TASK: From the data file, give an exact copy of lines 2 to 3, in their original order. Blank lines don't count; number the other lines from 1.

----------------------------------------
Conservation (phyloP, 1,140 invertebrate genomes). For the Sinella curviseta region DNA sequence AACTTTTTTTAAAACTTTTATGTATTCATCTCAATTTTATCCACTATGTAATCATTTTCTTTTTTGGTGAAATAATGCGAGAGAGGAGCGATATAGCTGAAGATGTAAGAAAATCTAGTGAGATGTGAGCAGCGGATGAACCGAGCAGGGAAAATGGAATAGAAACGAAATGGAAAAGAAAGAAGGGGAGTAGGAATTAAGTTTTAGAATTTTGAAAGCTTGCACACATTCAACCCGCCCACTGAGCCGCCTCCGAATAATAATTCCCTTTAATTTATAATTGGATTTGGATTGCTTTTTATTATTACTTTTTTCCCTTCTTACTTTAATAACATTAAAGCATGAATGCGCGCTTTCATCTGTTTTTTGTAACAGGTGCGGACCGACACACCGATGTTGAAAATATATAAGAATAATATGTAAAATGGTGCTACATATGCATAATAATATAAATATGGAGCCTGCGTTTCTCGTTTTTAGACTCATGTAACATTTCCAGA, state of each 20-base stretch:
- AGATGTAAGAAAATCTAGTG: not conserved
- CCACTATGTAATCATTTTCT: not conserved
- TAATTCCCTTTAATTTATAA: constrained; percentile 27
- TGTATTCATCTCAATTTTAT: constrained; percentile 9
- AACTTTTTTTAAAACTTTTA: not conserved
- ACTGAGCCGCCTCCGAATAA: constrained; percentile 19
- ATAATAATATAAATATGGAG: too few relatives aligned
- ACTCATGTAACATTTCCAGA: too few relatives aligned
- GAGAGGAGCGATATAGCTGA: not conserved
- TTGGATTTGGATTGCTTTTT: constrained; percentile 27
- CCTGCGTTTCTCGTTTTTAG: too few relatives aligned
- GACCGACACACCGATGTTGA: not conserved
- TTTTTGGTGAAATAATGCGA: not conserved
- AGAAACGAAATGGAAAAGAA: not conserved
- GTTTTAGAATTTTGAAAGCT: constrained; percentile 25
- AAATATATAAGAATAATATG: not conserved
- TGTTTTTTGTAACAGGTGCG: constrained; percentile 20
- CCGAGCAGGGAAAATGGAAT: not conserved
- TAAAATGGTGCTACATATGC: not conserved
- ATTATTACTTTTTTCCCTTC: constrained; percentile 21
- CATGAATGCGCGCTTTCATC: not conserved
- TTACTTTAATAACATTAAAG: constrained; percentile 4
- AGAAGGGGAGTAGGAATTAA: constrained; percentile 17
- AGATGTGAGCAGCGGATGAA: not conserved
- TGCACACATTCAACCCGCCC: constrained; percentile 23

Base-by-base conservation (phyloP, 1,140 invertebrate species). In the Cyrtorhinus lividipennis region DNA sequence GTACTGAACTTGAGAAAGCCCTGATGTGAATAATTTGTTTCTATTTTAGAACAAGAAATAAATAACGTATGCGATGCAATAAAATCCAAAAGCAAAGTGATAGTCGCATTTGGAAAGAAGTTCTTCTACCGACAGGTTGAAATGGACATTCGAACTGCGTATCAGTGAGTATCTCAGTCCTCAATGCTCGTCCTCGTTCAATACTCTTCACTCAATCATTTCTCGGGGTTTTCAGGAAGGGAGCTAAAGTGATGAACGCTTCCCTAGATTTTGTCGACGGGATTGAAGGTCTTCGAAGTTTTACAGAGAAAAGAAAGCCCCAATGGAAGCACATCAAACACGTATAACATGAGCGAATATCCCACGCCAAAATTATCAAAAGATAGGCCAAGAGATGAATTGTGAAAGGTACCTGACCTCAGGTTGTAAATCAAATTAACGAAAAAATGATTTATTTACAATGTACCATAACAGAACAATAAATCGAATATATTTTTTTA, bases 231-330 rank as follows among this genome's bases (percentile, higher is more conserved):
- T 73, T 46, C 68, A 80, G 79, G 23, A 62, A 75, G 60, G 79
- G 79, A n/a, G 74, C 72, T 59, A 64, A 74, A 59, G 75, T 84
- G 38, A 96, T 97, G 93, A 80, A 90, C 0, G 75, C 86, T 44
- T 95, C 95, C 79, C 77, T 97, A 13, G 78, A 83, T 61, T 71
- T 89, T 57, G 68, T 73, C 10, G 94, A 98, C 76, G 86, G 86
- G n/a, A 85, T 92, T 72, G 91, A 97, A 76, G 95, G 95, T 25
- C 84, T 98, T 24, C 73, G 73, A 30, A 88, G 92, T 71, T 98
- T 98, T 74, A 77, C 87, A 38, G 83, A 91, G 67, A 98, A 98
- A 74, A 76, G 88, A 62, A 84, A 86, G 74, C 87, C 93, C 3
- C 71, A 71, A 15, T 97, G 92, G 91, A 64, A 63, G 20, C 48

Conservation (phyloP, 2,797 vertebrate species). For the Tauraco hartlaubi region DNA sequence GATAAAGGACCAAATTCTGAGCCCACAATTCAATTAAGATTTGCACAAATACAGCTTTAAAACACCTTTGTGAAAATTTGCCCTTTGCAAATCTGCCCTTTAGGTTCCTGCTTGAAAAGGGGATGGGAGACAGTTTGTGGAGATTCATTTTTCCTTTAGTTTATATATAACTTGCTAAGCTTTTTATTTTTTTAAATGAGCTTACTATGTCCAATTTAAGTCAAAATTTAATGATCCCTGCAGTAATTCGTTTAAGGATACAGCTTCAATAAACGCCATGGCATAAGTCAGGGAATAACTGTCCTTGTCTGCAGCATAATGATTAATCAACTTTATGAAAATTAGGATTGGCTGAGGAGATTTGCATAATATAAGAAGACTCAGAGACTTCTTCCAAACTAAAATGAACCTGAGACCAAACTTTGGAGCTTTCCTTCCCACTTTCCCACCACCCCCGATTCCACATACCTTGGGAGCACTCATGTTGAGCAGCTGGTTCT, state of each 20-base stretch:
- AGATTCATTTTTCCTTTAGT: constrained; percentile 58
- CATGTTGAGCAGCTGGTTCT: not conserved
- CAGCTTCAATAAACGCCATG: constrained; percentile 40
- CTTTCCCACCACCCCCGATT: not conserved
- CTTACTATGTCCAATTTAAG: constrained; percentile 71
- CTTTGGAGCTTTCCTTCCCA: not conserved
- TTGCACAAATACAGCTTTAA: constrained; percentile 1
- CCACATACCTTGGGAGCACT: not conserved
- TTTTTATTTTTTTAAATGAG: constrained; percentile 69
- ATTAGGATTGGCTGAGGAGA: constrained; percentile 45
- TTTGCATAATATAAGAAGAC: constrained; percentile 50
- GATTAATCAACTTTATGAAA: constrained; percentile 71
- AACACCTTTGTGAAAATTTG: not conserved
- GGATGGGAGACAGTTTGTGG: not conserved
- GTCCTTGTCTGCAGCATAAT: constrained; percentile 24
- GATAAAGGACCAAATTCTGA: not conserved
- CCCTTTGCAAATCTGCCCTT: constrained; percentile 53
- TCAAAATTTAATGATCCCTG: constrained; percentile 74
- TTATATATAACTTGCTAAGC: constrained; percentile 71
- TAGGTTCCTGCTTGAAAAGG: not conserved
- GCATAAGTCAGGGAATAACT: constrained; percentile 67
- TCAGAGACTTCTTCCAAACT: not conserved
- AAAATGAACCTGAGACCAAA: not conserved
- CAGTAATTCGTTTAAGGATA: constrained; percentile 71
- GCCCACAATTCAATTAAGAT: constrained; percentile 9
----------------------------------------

- AGATGTAAGAAAATCTAGTG: not conserved
- CCACTATGTAATCATTTTCT: not conserved